I’ve got friends who relish the day to day optimization stuff. They run the gamut from professional mathematicians to gamblers and full time gamers. The thing they all have in common is a love for the individual wins. They solve problems. They will rack up wins in short games but are less motivated by building towards dominance in any given system or game over time. They respond positively to the kinds of short loops that makes level play so much fun.

I’m more of a long loop than a distinct arc player. I like mental maps and models that don’t always give an immediate or measurable reward sets but rather engaging me in nested, dependent loops that yield unexpected dynamics. While I love games that have economies that have immediate yields I’m so much more turned on by ones that have distinctive world level macroeconomic game play. Nothing gets me more invested than causality you can’t see or map immediately.

But I’m envious of people that are good gamers because they have the skills and intuition for financial games. I want to be a winner at stuff like like yield farming that mimic the kind of play to win whale games. I can defend all the kinds of games I am good and how they are worth a lot too but for the moment I’ll just let my envy sit and admire the player of games.

Categories
Aesthetics Emotional Work Internet Culture Politics

Day 134 and A Short Guide to Being An Edgelord

As my friend Seyi wisely said; sometimes your life gets chosen for you and sometimes you choose your own life. So try to chose your own life as often and as soon possible before someone else does. This challenge seems especially relevant as the culture wars rage on and regular peons like you and I can become collateral damage.

I’ve known for a while that I wasn’t going to be a fit for institutional settings like big tech corporations or civil service. I struggle to to be anything but myself. I mouth off too much. I’m not very good at kissing the ring. It’s not that I can’t engage in behaviors or manners you’d expect, I merely find it tiring. I’m also saddled with some physical limits. I’ve got the kind of medical conditions that gets a lot of virtue signaling from corporate communications types but isn’t really all that appealing except as a token. So unless I wanted to be miserable in middle management I knew I needed to opt out of the game. And that meant winning on my own terms.

Here is a harsh truth that the panic mongers in the cancel culture debate don’t want to say out loud. You cannot expect to survive a system and certainly not a culture war unless you take sides. Humans are riddled with bias and institutional self preservation is strong. The only side you should take is your own.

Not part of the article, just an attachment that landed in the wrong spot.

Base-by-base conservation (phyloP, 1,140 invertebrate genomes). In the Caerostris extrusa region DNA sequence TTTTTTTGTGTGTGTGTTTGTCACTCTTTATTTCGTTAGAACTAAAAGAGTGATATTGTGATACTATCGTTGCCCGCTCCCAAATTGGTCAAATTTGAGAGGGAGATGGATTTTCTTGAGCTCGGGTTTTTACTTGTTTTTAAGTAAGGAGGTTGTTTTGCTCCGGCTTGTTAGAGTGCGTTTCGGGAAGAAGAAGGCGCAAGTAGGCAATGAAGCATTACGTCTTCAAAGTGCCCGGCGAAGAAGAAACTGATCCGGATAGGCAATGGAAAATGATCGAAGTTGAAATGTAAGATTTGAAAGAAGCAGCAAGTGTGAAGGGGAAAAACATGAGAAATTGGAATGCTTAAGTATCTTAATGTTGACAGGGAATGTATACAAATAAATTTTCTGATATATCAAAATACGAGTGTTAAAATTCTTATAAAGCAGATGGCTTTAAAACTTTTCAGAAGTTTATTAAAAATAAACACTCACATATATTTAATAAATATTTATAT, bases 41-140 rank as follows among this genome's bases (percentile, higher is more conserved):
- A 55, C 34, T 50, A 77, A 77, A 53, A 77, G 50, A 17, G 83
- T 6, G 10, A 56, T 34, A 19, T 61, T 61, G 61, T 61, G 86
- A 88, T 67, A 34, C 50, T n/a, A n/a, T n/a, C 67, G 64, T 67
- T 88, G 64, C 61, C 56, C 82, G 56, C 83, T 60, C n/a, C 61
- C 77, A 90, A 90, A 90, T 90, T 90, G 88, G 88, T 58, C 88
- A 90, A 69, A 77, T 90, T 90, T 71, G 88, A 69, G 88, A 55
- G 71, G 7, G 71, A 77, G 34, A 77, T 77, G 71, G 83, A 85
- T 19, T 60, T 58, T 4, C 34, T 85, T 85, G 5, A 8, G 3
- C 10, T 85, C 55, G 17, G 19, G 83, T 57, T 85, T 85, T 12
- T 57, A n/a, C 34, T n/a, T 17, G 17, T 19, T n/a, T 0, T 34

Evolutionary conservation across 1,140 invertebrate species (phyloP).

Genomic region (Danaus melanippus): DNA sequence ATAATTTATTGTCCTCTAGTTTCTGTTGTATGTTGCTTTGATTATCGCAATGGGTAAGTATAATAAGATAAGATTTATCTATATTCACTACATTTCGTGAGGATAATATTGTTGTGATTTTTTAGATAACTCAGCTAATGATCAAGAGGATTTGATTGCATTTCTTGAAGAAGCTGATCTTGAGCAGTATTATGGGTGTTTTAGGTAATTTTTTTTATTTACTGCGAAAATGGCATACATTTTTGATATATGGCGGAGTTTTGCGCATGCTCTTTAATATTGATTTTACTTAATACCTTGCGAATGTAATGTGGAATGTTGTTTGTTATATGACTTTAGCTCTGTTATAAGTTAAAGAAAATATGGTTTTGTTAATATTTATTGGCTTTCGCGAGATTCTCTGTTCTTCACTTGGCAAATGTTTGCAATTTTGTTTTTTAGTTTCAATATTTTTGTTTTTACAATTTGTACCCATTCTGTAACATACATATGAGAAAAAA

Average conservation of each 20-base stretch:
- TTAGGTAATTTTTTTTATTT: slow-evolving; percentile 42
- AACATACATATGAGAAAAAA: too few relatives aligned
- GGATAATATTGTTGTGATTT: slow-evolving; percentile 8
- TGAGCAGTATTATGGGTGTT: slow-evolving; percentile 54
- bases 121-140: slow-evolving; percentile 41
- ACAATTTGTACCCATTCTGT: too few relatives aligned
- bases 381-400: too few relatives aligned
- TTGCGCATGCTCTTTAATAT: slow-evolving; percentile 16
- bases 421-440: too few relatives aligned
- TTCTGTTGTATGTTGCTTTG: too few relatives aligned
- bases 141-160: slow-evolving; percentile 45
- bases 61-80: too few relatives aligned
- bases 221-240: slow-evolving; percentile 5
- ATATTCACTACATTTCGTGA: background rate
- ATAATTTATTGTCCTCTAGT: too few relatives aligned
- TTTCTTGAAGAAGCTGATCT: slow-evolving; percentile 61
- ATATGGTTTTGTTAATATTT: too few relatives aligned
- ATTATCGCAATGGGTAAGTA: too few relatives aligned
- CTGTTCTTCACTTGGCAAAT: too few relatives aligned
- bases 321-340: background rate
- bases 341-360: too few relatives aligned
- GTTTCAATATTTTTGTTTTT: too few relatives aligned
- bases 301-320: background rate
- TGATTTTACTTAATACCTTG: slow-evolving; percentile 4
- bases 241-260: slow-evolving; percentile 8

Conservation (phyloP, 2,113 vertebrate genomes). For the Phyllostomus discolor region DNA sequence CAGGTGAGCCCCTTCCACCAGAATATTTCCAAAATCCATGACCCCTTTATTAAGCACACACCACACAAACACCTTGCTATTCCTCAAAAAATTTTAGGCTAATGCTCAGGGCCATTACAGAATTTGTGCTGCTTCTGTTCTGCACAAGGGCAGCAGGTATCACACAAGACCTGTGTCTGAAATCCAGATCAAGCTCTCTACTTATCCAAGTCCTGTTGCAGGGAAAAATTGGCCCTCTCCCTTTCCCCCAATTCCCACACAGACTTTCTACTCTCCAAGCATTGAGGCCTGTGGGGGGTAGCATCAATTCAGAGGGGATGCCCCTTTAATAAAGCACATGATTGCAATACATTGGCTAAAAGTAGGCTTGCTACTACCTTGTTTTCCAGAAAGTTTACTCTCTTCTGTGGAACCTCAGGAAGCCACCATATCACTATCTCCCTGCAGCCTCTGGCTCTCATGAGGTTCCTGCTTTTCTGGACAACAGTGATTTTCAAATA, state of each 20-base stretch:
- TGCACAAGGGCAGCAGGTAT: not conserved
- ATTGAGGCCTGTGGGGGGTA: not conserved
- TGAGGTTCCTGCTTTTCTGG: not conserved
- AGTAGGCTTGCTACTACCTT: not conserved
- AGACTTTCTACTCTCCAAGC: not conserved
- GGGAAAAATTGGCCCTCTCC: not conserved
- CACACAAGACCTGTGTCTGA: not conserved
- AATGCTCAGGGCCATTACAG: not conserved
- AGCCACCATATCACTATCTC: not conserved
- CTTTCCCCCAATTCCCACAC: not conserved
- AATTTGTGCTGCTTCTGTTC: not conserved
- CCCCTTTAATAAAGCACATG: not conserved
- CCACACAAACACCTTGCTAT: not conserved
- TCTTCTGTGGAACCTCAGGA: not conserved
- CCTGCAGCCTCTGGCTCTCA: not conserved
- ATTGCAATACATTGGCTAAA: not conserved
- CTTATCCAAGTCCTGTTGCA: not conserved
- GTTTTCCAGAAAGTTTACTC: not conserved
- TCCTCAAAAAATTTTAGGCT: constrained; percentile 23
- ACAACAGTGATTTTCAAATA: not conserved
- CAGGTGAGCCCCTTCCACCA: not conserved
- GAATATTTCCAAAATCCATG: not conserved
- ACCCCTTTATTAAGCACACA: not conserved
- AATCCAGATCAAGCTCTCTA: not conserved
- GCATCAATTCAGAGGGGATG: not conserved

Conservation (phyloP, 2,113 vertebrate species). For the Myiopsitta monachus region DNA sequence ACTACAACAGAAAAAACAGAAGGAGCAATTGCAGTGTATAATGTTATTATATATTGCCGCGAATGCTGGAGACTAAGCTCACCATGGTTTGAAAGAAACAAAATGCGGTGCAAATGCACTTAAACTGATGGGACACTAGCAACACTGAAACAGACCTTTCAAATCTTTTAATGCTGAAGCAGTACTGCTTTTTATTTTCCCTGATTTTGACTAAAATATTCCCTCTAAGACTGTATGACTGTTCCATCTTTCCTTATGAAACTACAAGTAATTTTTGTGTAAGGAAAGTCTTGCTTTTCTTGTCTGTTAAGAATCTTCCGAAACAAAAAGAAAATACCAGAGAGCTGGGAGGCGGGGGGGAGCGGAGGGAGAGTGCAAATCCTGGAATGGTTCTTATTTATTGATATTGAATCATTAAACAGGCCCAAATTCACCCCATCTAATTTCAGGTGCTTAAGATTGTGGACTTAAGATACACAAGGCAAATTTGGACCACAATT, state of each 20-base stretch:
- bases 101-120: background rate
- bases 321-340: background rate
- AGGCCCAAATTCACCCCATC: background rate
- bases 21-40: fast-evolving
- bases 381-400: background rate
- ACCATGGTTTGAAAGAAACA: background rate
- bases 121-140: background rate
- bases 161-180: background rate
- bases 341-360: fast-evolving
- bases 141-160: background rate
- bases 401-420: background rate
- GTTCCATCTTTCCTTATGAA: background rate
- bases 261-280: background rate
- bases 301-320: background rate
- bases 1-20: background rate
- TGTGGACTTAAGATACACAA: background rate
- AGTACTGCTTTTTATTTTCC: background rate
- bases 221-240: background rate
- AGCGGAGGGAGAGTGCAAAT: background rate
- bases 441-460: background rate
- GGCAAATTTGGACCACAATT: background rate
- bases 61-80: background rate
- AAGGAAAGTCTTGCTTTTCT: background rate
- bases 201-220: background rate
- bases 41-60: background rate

But you must accept that choosing your own life has consequences. Living out loud as the full uncensored you may cut off certain opportunities just as it opens new ones. Be aware of this reality and do not complain that you are a victim of circumstances when you have more choice than you realize. I’m not suggesting all areas are open to everyone nor that we shouldn’t fight for legal rights and protections. Merely that we are limited as individuals by the cultures and institutions of our time. Social mores move slowly even when pressed by revolutionaries.

My best advice? If want to be an edgelord. Be a real one. Go full crypto. Middle finger to the law. Fuck the police. Start a newsletter with monetization. Find your tribe. Learn some practical homestead skills.

You want to play corporate ladder? Play by those rules. There are dress codes and “ways things are done” and hierarchical structures you must obey. Get their credentials and be excellent at the values the organization wants.

You cannot straddle both worlds. This didn’t used to be a controversial statement. It wasn’t an affront that you had to put on a suit and say “yes sir” until pretty recently. Sometimes you just have to play the game. Go read the 48 laws of power and get back to me.

Trying to express who you are publicly if it’s not within bounds of the institutional norms might get you fired. Or maybe you take a stand that gets you promoted if you judge what norms can be pushed. Depends on the institution. So know that if you set onto the path of “choosing your own life” the consequences might be a lack of access and options. Or it might open you up to an entirely new world where you work and live with people who like you. But straddling the middle is recipe for emotional misery.

If I were you I’d begin to do the work to walk the path of the life you want now. Before someone else chooses for you.

Categories
Chronic Disease Chronicle Internet Culture

Day 118 and Games

I wasn’t a gamer as a kid but as an adult I’ve come to love gaming. The joy of accomplishments, the camaraderie of guild members, and the fantasy of the worlds are powerful magic. I’ve met dear friends that I love every much as anyone IRL.

Gaming has significant social benefits apparently. Which anyone who spends a lot of time in Discords and guild chats can vouch for. My gaming friends are some of my closest friends. I know more about their lives than I sometimes do about coworkers or casual acquaintances.

In findings published in 2017, the team found that MMO engagement correlated to a stronger sense of social identity, or how people self-identify based on their affiliation to groups. That social identity then corresponded with higher self-esteem and more social competence and lower levels of loneliness, the researchers found.

But it doesn’t have to be immersive or social to be worth my time. I like ditzy mobile games too. Silly games that don’t take up too much cognitive overhead can be the most relaxing. It’s fun to move around cartoon bubbles or dress up a Kardashian. And sure enough that has benefits too. Improved problem solving skills, improved cognition and and eases pain. Guess that might be why I like it.

It’s common to try to distract ourselves from pain by paying attention to something else or focusing on other body mechanisms, but that’s not the only reason why games are a good post-injury prescription. Playing can actually produce an analgesic (pain-killing) response in our higher cortical systems. The more immersive, the better—which is why pending virtual reality systems may one day be as prevalent in hospitals as hand sanitizer.” Mental Floss

The truth is even with all the benefits I think play is important. Time to do nothing but engage in childlike enjoyment makes life better. I just want to do something fun and relaxing and and not worry about anything while I do it.